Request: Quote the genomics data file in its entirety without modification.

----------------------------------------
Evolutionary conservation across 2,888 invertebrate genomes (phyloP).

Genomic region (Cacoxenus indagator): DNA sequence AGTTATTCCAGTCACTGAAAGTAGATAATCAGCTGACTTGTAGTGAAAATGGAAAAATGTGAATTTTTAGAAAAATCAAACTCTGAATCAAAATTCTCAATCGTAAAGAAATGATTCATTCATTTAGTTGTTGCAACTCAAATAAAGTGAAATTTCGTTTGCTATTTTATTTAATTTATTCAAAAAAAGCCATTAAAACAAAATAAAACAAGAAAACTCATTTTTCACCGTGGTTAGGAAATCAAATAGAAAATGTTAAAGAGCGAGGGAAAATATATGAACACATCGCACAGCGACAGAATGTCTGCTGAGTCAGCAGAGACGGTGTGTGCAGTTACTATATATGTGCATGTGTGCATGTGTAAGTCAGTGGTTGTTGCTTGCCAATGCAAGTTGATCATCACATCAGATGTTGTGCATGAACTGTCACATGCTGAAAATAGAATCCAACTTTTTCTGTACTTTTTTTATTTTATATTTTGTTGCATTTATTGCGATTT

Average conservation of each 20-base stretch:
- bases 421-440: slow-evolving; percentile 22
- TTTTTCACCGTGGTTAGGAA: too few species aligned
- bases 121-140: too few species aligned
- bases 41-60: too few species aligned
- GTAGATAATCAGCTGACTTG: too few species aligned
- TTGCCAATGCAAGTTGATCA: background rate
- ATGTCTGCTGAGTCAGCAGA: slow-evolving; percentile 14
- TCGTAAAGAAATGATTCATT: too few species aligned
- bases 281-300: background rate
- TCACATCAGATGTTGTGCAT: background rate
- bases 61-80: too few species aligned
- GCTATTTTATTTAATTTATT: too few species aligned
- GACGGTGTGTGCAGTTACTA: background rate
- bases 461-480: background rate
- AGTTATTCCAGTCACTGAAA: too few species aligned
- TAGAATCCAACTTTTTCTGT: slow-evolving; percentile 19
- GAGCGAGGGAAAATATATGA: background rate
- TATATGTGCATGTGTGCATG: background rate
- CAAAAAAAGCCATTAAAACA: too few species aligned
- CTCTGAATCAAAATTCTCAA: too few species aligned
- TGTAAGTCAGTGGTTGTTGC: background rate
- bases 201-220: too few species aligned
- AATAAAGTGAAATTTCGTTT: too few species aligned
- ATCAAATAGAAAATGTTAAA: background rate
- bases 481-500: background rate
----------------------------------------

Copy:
Evolutionary conservation across 2,888 invertebrate genomes (phyloP).

Genomic region (Cacoxenus indagator): DNA sequence AGTTATTCCAGTCACTGAAAGTAGATAATCAGCTGACTTGTAGTGAAAATGGAAAAATGTGAATTTTTAGAAAAATCAAACTCTGAATCAAAATTCTCAATCGTAAAGAAATGATTCATTCATTTAGTTGTTGCAACTCAAATAAAGTGAAATTTCGTTTGCTATTTTATTTAATTTATTCAAAAAAAGCCATTAAAACAAAATAAAACAAGAAAACTCATTTTTCACCGTGGTTAGGAAATCAAATAGAAAATGTTAAAGAGCGAGGGAAAATATATGAACACATCGCACAGCGACAGAATGTCTGCTGAGTCAGCAGAGACGGTGTGTGCAGTTACTATATATGTGCATGTGTGCATGTGTAAGTCAGTGGTTGTTGCTTGCCAATGCAAGTTGATCATCACATCAGATGTTGTGCATGAACTGTCACATGCTGAAAATAGAATCCAACTTTTTCTGTACTTTTTTTATTTTATATTTTGTTGCATTTATTGCGATTT

Average conservation of each 20-base stretch:
- bases 421-440: slow-evolving; percentile 22
- TTTTTCACCGTGGTTAGGAA: too few species aligned
- bases 121-140: too few species aligned
- bases 41-60: too few species aligned
- GTAGATAATCAGCTGACTTG: too few species aligned
- TTGCCAATGCAAGTTGATCA: background rate
- ATGTCTGCTGAGTCAGCAGA: slow-evolving; percentile 14
- TCGTAAAGAAATGATTCATT: too few species aligned
- bases 281-300: background rate
- TCACATCAGATGTTGTGCAT: background rate
- bases 61-80: too few species aligned
- GCTATTTTATTTAATTTATT: too few species aligned
- GACGGTGTGTGCAGTTACTA: background rate
- bases 461-480: background rate
- AGTTATTCCAGTCACTGAAA: too few species aligned
- TAGAATCCAACTTTTTCTGT: slow-evolving; percentile 19
- GAGCGAGGGAAAATATATGA: background rate
- TATATGTGCATGTGTGCATG: background rate
- CAAAAAAAGCCATTAAAACA: too few species aligned
- CTCTGAATCAAAATTCTCAA: too few species aligned
- TGTAAGTCAGTGGTTGTTGC: background rate
- bases 201-220: too few species aligned
- AATAAAGTGAAATTTCGTTT: too few species aligned
- ATCAAATAGAAAATGTTAAA: background rate
- bases 481-500: background rate